The World Bank has approved funding that will help Niger better harness its scarce water resources and thereby achieve food security and better livelihoods for Nigeriens. The Integrated Water Security Platform project will use disruptive technologies to promote participatory management of Niger's water resources, improve water supply, sanitation and irrigation service delivery, and increase long-term sustainability beyond the project.
In Niger, many households are not connected to a drinkable water supply system and families must devote hours collecting water, a task that often keeps girls out of school. In 2017, only 50% of the population had access to basic water service. Climate change has led to shorter but more intense rain patterns which affect agricultural productivity and in turn food insecurity. Poor water resource management and widespread land degradation due to excessive agricultural and grazing practices, have limited access to water and arable land.
"Access to equitable basic social services for all Nigeriens is fundamental to improve human capital and livelihoods," says Joelle Dehasse, World Bank Country Manager for Niger. "This is a landmark investment to improve access and management of scarce water resource in a country grappling with the impacts of climate change. From small scale irrigation, livestock watering and fodders transformation, expansion of water supply services and public sanitation facilities, to promoting good hygiene for better health outcomes and institutional reforms, this project will help Niger to raise the quality and sustainability of critical water services."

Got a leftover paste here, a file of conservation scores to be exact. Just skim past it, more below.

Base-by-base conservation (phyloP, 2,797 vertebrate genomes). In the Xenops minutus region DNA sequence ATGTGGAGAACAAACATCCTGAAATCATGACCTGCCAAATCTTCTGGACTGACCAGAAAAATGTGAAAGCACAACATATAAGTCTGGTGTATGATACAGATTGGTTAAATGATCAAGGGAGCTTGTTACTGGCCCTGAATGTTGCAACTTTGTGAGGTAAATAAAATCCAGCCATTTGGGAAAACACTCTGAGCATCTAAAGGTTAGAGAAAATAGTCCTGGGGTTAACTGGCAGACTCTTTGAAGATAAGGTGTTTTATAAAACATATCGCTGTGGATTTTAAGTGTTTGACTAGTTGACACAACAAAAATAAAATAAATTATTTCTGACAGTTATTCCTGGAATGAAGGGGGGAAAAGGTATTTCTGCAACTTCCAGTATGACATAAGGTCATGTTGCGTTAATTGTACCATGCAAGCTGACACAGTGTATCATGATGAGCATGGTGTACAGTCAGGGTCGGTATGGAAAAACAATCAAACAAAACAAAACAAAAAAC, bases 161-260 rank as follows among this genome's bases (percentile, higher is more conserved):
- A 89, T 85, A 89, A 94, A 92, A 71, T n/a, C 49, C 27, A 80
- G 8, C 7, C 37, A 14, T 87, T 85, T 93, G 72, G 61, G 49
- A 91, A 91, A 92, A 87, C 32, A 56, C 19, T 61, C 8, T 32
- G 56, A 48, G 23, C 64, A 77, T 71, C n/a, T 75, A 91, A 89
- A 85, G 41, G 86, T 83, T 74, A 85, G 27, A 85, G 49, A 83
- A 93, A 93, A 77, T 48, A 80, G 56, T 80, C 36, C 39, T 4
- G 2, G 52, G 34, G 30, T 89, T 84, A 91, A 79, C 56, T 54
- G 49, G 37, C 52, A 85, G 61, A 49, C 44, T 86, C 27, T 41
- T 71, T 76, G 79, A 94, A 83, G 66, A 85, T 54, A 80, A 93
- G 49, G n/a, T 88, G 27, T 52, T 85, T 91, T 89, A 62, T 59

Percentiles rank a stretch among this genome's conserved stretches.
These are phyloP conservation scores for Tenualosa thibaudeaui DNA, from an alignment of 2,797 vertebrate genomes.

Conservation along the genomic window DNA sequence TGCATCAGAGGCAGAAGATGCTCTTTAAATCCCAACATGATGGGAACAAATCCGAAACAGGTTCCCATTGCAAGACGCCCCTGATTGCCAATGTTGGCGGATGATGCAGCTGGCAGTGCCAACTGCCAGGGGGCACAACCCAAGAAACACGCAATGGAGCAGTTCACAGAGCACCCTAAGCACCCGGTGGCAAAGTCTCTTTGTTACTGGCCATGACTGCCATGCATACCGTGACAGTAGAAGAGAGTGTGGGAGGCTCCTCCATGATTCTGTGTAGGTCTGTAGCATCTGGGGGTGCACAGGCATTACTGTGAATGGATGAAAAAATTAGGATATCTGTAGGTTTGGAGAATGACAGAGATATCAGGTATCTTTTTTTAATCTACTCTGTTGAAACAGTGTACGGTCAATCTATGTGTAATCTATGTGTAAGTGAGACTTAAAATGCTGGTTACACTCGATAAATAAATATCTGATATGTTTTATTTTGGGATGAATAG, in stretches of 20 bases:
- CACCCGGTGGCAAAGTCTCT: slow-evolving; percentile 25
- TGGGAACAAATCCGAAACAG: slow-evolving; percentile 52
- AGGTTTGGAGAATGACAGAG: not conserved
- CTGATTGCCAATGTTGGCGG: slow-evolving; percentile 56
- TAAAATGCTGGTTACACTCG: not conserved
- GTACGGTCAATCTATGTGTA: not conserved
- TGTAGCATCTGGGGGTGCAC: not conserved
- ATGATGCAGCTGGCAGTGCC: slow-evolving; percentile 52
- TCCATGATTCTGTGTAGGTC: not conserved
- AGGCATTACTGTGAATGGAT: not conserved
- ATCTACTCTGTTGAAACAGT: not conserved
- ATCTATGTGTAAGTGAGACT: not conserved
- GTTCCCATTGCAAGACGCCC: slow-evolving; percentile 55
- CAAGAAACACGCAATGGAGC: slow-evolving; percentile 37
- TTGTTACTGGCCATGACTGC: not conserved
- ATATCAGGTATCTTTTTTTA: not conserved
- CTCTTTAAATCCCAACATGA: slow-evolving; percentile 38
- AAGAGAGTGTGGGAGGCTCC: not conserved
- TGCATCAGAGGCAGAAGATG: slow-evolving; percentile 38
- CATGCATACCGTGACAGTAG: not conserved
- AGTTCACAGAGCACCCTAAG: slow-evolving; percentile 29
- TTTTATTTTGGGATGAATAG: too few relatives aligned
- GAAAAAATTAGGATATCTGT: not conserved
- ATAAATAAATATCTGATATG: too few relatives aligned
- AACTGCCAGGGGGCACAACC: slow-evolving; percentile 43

The Integrated Water Security Platform project intends to strengthen the management of water resources, increase access to water services and improve the resilience to climate-induced water variability in select areas of Niger. More specifically, it will contribute to: improve water resources management through improved monitoring systems and capacity building; mobilize water resources and promotion of sustainable use across all sectors; restore the environment to improve the resilience of agricultural and rural livelihoods to drought and flood, and promoting land and water conservation; expand rural development services, including small-scale irrigation, water-usage related activities for pastoralists, and aquaculture; and improve of access to drinking water and sanitation services with low-carbon and resilience considerations.. About 3 million people will directly benefit from the project.
The project is financed by $400 million from the International Development Association (IDA) and is in line with the Policy Statement of Niger through its axis three devoted to human capital development.